CRE

CRE

Guest Post: The Limits Of Engineering

The entire premise of the engineering mindset is that problems can be broken down to a small set of quantifiable inputs, processes and outputs. This works fine when measuring and controlling water flow, flow of electrons, and other linear systems, but it is catastrophically mis-applied when Know-It-Alls besotted by their success in extremely limited linear systems attempt to "solve" non-linear problem-sets with linear "solutions." Case in point: war is highly non-linear. The "Whiz Kids" at the Pentagon did not even understand the problem-set, or the nature of war; how could their simplistic, Know-It-All "solutions" possibly work in the real world? Most of our problem-sets are non-linear, and are thus inaccessible to engineered solutions. If we consider the stock market a problem-set, then shouldn't it be possible to engineer 11 good trades in a row? After all, the data is all there for the taking. If a whiz kid could engineer 11 trades that doubled the capital invested--not that impossible when trading futures contracts or options--then in 11 iterations a mere $500 blossoms into $1 million. So go ahead and engineer a "solution" to the stock market "problem" which yields 11 good trades in a row. The problem is that the market--and most of life--is non-linear, and "solutions" cannot be conjured out of simplistic linear models and inputs which cannot be quantified except with a highly illusory accuracy.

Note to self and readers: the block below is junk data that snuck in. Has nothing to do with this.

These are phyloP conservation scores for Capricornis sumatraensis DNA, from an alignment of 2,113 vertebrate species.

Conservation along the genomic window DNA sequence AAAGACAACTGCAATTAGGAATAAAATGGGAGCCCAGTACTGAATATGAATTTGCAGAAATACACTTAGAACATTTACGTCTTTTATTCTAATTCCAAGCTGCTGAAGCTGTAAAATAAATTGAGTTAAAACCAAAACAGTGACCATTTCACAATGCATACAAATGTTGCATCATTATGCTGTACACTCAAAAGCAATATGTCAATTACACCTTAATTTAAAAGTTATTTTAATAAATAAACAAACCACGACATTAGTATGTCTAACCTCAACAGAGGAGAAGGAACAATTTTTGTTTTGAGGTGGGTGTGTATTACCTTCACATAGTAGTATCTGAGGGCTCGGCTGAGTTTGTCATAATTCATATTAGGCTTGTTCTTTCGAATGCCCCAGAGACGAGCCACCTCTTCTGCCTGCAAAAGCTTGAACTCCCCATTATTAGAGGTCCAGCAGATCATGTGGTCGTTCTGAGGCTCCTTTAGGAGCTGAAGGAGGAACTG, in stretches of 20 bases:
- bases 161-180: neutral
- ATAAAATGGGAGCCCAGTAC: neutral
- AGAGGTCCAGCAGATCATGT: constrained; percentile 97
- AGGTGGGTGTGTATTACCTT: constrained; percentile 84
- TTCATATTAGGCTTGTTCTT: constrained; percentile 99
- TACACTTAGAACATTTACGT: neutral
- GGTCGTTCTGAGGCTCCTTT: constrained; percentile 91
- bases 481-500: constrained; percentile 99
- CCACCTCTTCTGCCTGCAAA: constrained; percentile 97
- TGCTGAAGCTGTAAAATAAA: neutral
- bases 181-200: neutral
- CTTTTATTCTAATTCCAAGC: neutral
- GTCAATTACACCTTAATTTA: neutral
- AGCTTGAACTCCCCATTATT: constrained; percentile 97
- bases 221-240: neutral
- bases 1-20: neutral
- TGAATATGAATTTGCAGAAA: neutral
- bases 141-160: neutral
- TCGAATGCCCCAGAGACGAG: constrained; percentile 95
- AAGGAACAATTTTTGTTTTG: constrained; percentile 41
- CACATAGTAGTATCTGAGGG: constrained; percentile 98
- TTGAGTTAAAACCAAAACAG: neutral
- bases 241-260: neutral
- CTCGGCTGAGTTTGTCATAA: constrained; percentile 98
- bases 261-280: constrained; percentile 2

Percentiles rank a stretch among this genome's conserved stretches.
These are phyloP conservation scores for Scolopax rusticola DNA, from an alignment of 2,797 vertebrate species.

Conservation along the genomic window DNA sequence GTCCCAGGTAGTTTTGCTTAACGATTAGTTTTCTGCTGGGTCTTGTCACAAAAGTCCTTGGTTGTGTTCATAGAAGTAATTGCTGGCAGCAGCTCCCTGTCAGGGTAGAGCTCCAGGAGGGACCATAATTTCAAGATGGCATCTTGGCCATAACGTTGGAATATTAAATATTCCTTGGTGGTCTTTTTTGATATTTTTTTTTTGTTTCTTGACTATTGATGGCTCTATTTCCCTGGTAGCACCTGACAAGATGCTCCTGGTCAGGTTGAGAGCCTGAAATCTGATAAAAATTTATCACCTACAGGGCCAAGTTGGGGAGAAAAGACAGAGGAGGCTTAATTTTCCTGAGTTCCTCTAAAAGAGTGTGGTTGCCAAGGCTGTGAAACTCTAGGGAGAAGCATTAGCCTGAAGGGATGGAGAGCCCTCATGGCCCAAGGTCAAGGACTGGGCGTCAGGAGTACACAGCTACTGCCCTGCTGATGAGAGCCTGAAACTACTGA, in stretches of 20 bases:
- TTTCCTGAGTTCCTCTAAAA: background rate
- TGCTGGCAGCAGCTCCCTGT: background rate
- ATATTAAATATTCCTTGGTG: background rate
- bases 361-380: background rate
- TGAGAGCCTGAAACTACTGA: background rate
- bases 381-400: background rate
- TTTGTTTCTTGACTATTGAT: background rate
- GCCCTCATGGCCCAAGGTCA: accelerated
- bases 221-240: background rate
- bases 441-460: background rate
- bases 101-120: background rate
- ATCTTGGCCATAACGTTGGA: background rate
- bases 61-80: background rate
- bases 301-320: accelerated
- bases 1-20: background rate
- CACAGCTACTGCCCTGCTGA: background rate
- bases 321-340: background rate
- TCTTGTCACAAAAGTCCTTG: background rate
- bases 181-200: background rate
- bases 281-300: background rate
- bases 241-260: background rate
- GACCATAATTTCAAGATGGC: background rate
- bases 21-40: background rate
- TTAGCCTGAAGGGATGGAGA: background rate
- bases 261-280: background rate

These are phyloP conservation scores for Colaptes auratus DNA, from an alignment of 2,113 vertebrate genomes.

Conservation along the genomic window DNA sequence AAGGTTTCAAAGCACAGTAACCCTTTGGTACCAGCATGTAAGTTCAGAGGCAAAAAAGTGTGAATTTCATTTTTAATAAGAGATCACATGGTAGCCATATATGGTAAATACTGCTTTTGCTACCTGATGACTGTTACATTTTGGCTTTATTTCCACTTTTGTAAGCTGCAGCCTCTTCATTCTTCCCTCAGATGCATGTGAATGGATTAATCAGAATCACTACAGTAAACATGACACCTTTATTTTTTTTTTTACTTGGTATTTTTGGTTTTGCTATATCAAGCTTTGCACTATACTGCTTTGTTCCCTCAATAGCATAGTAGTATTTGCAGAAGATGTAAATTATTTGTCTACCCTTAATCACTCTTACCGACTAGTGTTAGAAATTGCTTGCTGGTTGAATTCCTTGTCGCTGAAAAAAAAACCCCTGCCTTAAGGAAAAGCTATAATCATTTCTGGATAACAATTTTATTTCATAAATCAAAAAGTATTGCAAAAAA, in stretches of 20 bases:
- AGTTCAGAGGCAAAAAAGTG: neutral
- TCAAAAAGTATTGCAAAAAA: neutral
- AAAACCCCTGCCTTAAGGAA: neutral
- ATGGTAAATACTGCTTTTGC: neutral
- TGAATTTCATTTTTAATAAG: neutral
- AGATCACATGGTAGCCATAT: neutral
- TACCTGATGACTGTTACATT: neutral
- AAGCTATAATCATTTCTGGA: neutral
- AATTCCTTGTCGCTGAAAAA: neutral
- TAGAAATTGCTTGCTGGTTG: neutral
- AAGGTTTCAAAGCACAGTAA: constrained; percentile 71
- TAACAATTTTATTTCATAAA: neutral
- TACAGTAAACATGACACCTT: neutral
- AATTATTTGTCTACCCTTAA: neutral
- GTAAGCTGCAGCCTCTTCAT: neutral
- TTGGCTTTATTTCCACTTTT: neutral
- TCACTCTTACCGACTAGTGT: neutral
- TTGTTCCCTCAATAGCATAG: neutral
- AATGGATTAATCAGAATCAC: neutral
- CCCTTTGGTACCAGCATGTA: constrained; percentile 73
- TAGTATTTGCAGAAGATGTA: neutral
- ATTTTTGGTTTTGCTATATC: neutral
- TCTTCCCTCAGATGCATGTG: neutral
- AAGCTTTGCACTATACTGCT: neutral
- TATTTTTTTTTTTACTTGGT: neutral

Reggie Middleton's picture

NPAs and devalued sovereign debt infect bank balance sheets, which are bailed out by sovereigns who assume too much debt for the bailouts, thus dropping the value of their bonds, further stressing bank balance sheets, thereby increasing the need for bailouts. Wash-Rinse-Repeat. Hey, he who panics first, panics best!

Econophile's picture

Buried under the hysteria of a potential US default is the fact that we are stagnating but no one seems to grasp why that is. One of the reasons, a very important one, is that local and regional banks and their small business borrowers are bogged down with bad commercial real estate. In this article we discuss bank credit, banks and their real estate loans, the so-called "liquidity trap," and why the economy is not growing. It attempts to quantify the problem that local and regional banks have with their commercial real estate loans. We also explain how, why, and when the economy may grow again. 

Reggie Middleton's picture

As we get closer to that point where economic reality and financial fact override/overpower politics & concerted central financial planning that attempts to outlaw insitutional failure, we need to employ fact based strategies backed by research based in realism to not only capitalize, but even last through the coming storm.